In addition, watching ESCAPE FIRE can qualify for professional Continuing Education Credit for clinicians. This unprecedented professional education opportunity provides a unique chance for healthcare providers to elevate and deepen the national dialogue about our healthcare system and our role in leading it out of crisis. Through incorporating ESCAPE FIRE into medical education, we hope the film will become a sustainable method to incite discussion and change in healthcare.

ESCAPE FIRE is just one example of how media can address crucial health issues. Other visual media examples include graphic public service anti-smoking television ads;  public health messages embedded in popular television shows; and even fictional medical and hospital dramas. Short educational health videos are available online on a variety of topics and are often popular additions to news and blog websites.  Creative outreach efforts are also encouraging the public, especially young people, to make their own videos (see federal Department of Health and Human Services short video contest).

We are excited to use this Tweet chat to engage with healthcare leaders around the world about the use of film and other visual media to transform health for the better. How can various forms of visual media be used to stimulate a richer discussion and search for unconventional solutions, or “escape fires,” to our current healthcare problems?

  • T1: How can visual media best be used to change healthcare?
  • T2: What works in communicating complicated messages in healthcare?
  • T3: How has the ESCAPE FIRE outreach and education campaign kept going?

Please join us on the weekly #HCLDR chat on Tuesday September 10, 2013 at 8:30pm Eastern Time (North America).

Cristine Russell (@russellcris) is a veteran science and health writer and consultant to ESCAPE FIRE. Rebecca Stern, outreach coordinator for the ESCAPE FIRE engagement team, can be reached at rebecca@ourtimeprojects.com if you are interested in hosting a screening or have other questions.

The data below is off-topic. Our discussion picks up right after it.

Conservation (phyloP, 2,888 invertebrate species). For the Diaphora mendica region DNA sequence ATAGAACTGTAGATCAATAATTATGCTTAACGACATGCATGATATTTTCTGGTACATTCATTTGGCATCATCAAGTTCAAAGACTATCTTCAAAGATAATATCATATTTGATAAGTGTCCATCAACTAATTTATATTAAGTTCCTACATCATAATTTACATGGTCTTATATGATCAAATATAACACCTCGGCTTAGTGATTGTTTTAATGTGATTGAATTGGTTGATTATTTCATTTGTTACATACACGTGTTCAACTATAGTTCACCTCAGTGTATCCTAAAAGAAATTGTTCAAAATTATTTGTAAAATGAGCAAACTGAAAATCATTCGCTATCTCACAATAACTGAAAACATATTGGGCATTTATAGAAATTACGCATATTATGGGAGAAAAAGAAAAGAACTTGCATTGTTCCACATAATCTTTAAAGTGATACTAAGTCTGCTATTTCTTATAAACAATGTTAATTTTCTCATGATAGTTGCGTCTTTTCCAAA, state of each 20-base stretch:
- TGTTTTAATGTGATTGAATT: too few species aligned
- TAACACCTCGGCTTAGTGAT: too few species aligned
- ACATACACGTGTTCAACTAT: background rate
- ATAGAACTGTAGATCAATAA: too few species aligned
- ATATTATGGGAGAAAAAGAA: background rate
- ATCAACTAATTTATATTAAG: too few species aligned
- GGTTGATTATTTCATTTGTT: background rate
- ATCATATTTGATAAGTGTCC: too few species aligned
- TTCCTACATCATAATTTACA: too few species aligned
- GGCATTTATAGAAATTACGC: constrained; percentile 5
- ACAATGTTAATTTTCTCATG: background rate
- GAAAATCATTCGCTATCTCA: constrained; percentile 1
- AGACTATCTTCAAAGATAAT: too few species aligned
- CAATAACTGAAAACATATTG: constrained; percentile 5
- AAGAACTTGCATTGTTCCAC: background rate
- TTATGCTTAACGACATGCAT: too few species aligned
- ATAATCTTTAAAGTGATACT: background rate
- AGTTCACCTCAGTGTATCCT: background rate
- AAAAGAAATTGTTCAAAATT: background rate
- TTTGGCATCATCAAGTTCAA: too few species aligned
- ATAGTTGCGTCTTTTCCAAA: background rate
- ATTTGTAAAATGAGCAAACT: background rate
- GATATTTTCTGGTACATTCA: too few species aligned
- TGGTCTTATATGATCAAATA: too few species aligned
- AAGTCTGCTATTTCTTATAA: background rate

Resources

Website: EscapeFireMovie.com (see the trailer here and the educational screening guide here)

iTunes: http://bit.ly/WFlLT2 (See ESCAPE FIRE between September 17 and 30 for only 99 cents.)

Facebook: Facebook.com/escapefire

ESCAPE FIRE First Aid Kit: http://escapefiremovie.com/first-aid-kit

Continuing Education Credits: http://escapefiremovie.com/cme

ESCAPE FIRE Issues and additional articles: http://escapefiremovie.com/issues

Overtreated, a book by Shannon Brownlee: http://amzn.to/zyzax

‘Escape Fire’ Speech by Dr. Donald Berwick: http://bit.ly/FaI0O

2 comments

  1. […] a stimulating hour of discourse. I invite you to check out the transcript here. And here’s a link to the great blog post that introduced the […]

Leave a Reply

Fill in your details below or click an icon to log in:

WordPress.com Logo

You are commenting using your WordPress.com account. Log Out / Change )

Twitter picture

You are commenting using your Twitter account. Log Out / Change )

Facebook photo

You are commenting using your Facebook account. Log Out / Change )

Google+ photo

You are commenting using your Google+ account. Log Out / Change )

Connecting to %s

%d bloggers like this: